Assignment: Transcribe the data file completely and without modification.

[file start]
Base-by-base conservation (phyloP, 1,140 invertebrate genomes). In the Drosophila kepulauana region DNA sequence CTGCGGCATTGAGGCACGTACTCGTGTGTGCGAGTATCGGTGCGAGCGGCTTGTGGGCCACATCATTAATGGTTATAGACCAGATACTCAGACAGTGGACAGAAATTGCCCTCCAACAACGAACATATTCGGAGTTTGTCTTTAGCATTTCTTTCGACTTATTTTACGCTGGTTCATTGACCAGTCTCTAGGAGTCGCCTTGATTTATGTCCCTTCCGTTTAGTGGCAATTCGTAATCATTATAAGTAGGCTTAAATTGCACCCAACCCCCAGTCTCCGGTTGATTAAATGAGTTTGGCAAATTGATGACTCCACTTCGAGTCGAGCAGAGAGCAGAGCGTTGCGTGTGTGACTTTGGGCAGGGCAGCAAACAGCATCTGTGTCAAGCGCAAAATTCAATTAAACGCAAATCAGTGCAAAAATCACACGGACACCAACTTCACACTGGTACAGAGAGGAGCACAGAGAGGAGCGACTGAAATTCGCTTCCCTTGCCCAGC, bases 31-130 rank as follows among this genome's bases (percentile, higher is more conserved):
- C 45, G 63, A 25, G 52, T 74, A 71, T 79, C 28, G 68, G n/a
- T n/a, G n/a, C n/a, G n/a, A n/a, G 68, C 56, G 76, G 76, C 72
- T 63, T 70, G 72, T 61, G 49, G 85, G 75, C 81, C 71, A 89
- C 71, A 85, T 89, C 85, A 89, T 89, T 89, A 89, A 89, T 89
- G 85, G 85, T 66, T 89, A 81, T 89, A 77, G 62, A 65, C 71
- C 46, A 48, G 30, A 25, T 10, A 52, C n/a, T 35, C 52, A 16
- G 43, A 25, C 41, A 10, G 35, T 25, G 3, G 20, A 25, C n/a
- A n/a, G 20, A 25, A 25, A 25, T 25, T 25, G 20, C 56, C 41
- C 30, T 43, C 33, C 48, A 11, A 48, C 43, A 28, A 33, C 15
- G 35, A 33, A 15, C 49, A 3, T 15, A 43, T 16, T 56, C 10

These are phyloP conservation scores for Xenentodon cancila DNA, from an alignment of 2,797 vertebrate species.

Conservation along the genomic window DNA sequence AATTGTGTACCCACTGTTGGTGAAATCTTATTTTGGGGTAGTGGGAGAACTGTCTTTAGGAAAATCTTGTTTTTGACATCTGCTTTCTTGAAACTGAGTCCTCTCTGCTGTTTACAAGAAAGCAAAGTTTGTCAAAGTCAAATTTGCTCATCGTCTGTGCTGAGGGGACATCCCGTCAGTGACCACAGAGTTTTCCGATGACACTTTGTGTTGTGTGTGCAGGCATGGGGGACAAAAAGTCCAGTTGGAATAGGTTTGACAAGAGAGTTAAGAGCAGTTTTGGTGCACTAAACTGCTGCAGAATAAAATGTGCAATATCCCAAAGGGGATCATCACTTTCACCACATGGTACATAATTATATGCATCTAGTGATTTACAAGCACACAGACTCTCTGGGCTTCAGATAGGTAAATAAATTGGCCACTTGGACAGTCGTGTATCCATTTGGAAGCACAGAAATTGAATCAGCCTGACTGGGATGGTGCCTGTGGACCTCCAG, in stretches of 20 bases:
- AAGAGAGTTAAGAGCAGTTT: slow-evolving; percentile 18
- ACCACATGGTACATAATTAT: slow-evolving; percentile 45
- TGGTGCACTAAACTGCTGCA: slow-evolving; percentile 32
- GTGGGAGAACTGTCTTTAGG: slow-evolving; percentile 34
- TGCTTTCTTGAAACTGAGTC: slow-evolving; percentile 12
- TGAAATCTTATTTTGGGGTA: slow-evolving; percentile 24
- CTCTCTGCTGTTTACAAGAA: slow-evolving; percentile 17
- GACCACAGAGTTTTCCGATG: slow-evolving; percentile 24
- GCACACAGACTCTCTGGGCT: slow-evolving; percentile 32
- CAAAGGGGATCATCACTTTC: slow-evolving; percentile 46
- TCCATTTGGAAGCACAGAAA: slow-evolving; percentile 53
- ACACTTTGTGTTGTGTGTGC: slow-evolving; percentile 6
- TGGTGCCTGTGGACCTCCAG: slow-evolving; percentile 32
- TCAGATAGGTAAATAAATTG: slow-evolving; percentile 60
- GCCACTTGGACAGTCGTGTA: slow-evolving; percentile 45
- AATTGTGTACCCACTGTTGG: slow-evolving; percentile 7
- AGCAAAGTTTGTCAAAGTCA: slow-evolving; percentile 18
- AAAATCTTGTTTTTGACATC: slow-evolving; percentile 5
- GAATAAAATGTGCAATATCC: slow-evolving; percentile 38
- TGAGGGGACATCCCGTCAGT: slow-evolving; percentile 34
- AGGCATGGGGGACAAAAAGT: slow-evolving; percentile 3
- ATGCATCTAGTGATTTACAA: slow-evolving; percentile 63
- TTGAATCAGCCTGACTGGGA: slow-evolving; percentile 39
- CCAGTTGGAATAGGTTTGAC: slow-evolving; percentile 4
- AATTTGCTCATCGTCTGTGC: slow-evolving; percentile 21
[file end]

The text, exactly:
Base-by-base conservation (phyloP, 1,140 invertebrate genomes). In the Drosophila kepulauana region DNA sequence CTGCGGCATTGAGGCACGTACTCGTGTGTGCGAGTATCGGTGCGAGCGGCTTGTGGGCCACATCATTAATGGTTATAGACCAGATACTCAGACAGTGGACAGAAATTGCCCTCCAACAACGAACATATTCGGAGTTTGTCTTTAGCATTTCTTTCGACTTATTTTACGCTGGTTCATTGACCAGTCTCTAGGAGTCGCCTTGATTTATGTCCCTTCCGTTTAGTGGCAATTCGTAATCATTATAAGTAGGCTTAAATTGCACCCAACCCCCAGTCTCCGGTTGATTAAATGAGTTTGGCAAATTGATGACTCCACTTCGAGTCGAGCAGAGAGCAGAGCGTTGCGTGTGTGACTTTGGGCAGGGCAGCAAACAGCATCTGTGTCAAGCGCAAAATTCAATTAAACGCAAATCAGTGCAAAAATCACACGGACACCAACTTCACACTGGTACAGAGAGGAGCACAGAGAGGAGCGACTGAAATTCGCTTCCCTTGCCCAGC, bases 31-130 rank as follows among this genome's bases (percentile, higher is more conserved):
- C 45, G 63, A 25, G 52, T 74, A 71, T 79, C 28, G 68, G n/a
- T n/a, G n/a, C n/a, G n/a, A n/a, G 68, C 56, G 76, G 76, C 72
- T 63, T 70, G 72, T 61, G 49, G 85, G 75, C 81, C 71, A 89
- C 71, A 85, T 89, C 85, A 89, T 89, T 89, A 89, A 89, T 89
- G 85, G 85, T 66, T 89, A 81, T 89, A 77, G 62, A 65, C 71
- C 46, A 48, G 30, A 25, T 10, A 52, C n/a, T 35, C 52, A 16
- G 43, A 25, C 41, A 10, G 35, T 25, G 3, G 20, A 25, C n/a
- A n/a, G 20, A 25, A 25, A 25, T 25, T 25, G 20, C 56, C 41
- C 30, T 43, C 33, C 48, A 11, A 48, C 43, A 28, A 33, C 15
- G 35, A 33, A 15, C 49, A 3, T 15, A 43, T 16, T 56, C 10

These are phyloP conservation scores for Xenentodon cancila DNA, from an alignment of 2,797 vertebrate species.

Conservation along the genomic window DNA sequence AATTGTGTACCCACTGTTGGTGAAATCTTATTTTGGGGTAGTGGGAGAACTGTCTTTAGGAAAATCTTGTTTTTGACATCTGCTTTCTTGAAACTGAGTCCTCTCTGCTGTTTACAAGAAAGCAAAGTTTGTCAAAGTCAAATTTGCTCATCGTCTGTGCTGAGGGGACATCCCGTCAGTGACCACAGAGTTTTCCGATGACACTTTGTGTTGTGTGTGCAGGCATGGGGGACAAAAAGTCCAGTTGGAATAGGTTTGACAAGAGAGTTAAGAGCAGTTTTGGTGCACTAAACTGCTGCAGAATAAAATGTGCAATATCCCAAAGGGGATCATCACTTTCACCACATGGTACATAATTATATGCATCTAGTGATTTACAAGCACACAGACTCTCTGGGCTTCAGATAGGTAAATAAATTGGCCACTTGGACAGTCGTGTATCCATTTGGAAGCACAGAAATTGAATCAGCCTGACTGGGATGGTGCCTGTGGACCTCCAG, in stretches of 20 bases:
- AAGAGAGTTAAGAGCAGTTT: slow-evolving; percentile 18
- ACCACATGGTACATAATTAT: slow-evolving; percentile 45
- TGGTGCACTAAACTGCTGCA: slow-evolving; percentile 32
- GTGGGAGAACTGTCTTTAGG: slow-evolving; percentile 34
- TGCTTTCTTGAAACTGAGTC: slow-evolving; percentile 12
- TGAAATCTTATTTTGGGGTA: slow-evolving; percentile 24
- CTCTCTGCTGTTTACAAGAA: slow-evolving; percentile 17
- GACCACAGAGTTTTCCGATG: slow-evolving; percentile 24
- GCACACAGACTCTCTGGGCT: slow-evolving; percentile 32
- CAAAGGGGATCATCACTTTC: slow-evolving; percentile 46
- TCCATTTGGAAGCACAGAAA: slow-evolving; percentile 53
- ACACTTTGTGTTGTGTGTGC: slow-evolving; percentile 6
- TGGTGCCTGTGGACCTCCAG: slow-evolving; percentile 32
- TCAGATAGGTAAATAAATTG: slow-evolving; percentile 60
- GCCACTTGGACAGTCGTGTA: slow-evolving; percentile 45
- AATTGTGTACCCACTGTTGG: slow-evolving; percentile 7
- AGCAAAGTTTGTCAAAGTCA: slow-evolving; percentile 18
- AAAATCTTGTTTTTGACATC: slow-evolving; percentile 5
- GAATAAAATGTGCAATATCC: slow-evolving; percentile 38
- TGAGGGGACATCCCGTCAGT: slow-evolving; percentile 34
- AGGCATGGGGGACAAAAAGT: slow-evolving; percentile 3
- ATGCATCTAGTGATTTACAA: slow-evolving; percentile 63
- TTGAATCAGCCTGACTGGGA: slow-evolving; percentile 39
- CCAGTTGGAATAGGTTTGAC: slow-evolving; percentile 4
- AATTTGCTCATCGTCTGTGC: slow-evolving; percentile 21